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High-functioning 'short sleepers' make good entrepreneurs

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Photo illustration/Ron Nickel/Design Pics/Newscom

(Read caption) A man works on a computer late at night. Some people don't need much sleep to function at a high level, which can be an advantage for entrepreneurs.

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The Wall Street Journal’s Melinda Black has an interesting piece in today’s edition entitled “The Sleepless Elite.” One to three percent of the population require less than six hours of sleep to function well. In fact, she points out that not only do these short sleepers function, but they are upbeat, tend to be thin and energetic.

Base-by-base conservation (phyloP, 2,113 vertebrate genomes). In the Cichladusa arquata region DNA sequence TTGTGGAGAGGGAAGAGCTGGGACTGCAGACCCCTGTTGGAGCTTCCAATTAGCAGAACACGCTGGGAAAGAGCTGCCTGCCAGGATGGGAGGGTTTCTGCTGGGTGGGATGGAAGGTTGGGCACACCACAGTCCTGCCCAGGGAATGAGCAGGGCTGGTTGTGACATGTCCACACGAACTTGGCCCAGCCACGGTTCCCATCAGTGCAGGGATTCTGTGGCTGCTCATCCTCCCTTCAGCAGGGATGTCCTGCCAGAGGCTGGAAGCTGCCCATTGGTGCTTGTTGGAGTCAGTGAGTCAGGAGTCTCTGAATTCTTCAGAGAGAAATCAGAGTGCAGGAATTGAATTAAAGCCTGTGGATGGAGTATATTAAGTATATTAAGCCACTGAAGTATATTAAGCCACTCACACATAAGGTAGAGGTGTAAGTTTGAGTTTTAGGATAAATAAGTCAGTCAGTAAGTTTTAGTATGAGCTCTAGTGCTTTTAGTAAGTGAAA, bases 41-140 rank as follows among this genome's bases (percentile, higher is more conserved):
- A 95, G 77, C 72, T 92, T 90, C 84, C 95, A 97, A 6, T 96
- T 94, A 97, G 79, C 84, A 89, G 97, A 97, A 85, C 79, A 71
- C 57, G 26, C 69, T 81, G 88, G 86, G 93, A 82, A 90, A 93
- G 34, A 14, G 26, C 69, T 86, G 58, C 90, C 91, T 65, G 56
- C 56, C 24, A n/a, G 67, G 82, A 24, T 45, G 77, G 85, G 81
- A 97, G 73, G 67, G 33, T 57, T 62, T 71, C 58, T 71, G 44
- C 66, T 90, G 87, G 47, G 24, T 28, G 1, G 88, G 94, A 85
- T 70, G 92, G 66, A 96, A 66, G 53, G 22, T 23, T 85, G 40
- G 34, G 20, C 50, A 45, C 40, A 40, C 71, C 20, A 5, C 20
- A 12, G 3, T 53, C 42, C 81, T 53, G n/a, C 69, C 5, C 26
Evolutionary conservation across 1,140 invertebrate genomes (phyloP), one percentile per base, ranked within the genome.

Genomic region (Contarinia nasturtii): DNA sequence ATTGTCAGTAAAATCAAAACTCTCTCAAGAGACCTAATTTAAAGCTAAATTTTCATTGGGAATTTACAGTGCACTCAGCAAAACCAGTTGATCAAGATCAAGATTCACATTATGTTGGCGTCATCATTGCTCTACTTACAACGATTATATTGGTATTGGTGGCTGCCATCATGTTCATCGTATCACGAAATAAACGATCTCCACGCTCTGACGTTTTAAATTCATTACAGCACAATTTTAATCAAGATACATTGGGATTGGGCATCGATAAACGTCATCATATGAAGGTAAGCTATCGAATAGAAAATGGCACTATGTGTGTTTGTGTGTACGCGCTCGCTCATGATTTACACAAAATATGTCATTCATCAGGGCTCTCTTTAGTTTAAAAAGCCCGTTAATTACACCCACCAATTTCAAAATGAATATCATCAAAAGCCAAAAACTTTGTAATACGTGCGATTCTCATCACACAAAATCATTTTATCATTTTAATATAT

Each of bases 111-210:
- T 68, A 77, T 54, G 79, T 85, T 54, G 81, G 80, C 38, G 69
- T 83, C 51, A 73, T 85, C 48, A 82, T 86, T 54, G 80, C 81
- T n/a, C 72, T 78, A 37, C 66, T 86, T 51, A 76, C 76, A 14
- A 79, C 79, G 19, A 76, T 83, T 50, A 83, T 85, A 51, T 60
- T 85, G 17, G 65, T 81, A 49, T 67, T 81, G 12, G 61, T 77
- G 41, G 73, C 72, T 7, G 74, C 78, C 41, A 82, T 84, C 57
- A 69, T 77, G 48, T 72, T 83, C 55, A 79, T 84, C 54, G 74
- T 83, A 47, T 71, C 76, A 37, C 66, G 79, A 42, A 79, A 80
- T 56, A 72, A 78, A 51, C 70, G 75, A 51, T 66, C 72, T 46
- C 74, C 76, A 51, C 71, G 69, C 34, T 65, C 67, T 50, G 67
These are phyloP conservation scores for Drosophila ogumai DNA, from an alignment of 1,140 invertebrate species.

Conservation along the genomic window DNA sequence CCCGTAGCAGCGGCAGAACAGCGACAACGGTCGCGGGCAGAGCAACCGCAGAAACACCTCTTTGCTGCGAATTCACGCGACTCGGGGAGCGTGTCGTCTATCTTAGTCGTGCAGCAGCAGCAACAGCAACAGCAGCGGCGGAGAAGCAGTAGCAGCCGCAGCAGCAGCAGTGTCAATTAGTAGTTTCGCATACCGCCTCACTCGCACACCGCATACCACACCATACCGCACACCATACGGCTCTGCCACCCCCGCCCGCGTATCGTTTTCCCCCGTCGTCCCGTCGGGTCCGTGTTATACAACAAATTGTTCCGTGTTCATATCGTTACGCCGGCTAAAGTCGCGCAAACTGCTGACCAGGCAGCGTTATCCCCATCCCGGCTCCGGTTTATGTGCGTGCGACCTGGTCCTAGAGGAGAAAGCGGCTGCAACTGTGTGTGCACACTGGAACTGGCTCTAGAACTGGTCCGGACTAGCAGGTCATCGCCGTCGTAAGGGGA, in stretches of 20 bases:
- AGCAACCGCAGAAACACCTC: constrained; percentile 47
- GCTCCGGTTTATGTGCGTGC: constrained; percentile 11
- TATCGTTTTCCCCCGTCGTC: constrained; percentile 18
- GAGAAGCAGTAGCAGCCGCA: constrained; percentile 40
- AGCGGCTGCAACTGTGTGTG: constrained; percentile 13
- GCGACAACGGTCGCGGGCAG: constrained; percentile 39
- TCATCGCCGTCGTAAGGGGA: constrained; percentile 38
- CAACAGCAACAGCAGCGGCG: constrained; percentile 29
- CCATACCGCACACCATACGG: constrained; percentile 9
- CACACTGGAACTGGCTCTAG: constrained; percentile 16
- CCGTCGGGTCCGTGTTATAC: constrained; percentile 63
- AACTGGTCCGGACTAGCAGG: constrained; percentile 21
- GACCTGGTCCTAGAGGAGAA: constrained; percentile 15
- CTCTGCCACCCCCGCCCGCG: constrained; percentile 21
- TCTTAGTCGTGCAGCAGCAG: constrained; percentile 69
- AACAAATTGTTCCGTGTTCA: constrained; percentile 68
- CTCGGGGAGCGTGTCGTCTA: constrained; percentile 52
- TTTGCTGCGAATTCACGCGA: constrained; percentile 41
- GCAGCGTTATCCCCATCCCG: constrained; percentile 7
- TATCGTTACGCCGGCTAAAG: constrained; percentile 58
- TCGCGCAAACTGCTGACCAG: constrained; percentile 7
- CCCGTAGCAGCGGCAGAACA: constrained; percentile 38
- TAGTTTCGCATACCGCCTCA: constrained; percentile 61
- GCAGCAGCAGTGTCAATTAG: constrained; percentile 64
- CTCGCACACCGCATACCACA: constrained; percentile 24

Short sleeper go all out, all the time. “These people talk fast. They never stop. They’re always on the up side of life,” says Daniel J. Buysse, a psychiatrist at the University of Pittsburgh Medical Center and a past president of the American Academy of Sleep Medicine, a professional group.

Benjamin Franklin, Thomas Jefferson and Leonardo da Vinci were too busy to sleep much, according to historical accounts. Winston Churchill and Thomas Edison came close but they were also fond of taking naps, which may disqualify them as true short sleepers,” writes Black.


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